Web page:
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Corn fabric for sustainable fashion

A Japanese chemical firm develops next-generation sustainable materials using plant-based fibres to help drive towards carbon neutrality.

HIGHLACT by HighChem Co., Ltd uses polylactic acid (PLA) fibres made from corn.

PLA is a biodegradable plastic. Typical petroleum-based plastics can take between 100 – 1,000 years to break down naturally. Biodegradable plastics, meanwhile, can break down into water and carbon dioxide (CO2) by micro-organisms under certain conditions in much less time.

PLA is from biomass materials such as corn. Plants absorb CO2 as they grow. Although burning up plants releases CO2 into the atmosphere, the total emissions of this cycle are zero. That is what we call carbon neutral.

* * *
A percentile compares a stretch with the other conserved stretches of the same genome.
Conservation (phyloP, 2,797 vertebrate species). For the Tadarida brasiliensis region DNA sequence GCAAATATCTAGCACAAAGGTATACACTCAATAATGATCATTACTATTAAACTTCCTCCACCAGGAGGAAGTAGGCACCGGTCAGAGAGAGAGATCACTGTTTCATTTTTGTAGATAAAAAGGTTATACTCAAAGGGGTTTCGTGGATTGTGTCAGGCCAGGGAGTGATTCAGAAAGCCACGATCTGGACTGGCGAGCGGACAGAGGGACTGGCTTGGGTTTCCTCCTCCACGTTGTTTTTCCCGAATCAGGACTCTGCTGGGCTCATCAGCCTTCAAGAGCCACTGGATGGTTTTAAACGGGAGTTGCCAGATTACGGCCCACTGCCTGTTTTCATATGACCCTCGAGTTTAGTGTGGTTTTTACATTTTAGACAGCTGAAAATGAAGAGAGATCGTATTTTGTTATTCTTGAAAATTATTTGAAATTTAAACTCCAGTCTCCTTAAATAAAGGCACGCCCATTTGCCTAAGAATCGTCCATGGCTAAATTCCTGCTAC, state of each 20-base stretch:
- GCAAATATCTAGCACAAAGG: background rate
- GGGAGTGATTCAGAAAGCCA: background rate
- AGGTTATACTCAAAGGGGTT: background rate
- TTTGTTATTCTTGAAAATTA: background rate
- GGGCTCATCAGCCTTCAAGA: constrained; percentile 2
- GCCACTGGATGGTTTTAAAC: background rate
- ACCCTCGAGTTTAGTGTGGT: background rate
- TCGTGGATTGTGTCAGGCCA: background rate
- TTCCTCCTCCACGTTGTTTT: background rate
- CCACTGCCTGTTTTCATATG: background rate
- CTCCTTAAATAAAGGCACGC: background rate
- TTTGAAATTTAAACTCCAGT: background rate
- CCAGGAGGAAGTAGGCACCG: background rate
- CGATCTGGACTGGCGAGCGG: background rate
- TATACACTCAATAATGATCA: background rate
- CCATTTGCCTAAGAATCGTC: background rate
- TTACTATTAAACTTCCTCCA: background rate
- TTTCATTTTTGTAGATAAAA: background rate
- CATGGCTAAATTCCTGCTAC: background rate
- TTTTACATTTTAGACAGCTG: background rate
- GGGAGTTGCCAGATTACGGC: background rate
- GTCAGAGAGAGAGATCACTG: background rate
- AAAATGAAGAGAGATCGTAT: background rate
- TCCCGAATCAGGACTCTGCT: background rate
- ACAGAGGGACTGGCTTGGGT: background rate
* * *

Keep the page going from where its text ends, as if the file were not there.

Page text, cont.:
Organic Recycle

PLA has a simple chemical structure compared to standard plastics. Because of this, its strength and heat resistance are low. HighChem developed a process using an original plant-based modifier to improve a weak point of PLA—its heat resistance. Thus, PLA’s heat resistance, which averaged 59°C, has significantly improved to an average of 145-150°C, leading to the birth of a completely new product.



And now, Hichem has teamed up with an established almost 100-year-old Japanese textile manufacturer to achieve a successful mixture of traditional methods.

Creating a next-generation sustainable material is one of the solutions to the fashion industry’s challenges of mass production, mass consumption and mass disposal.


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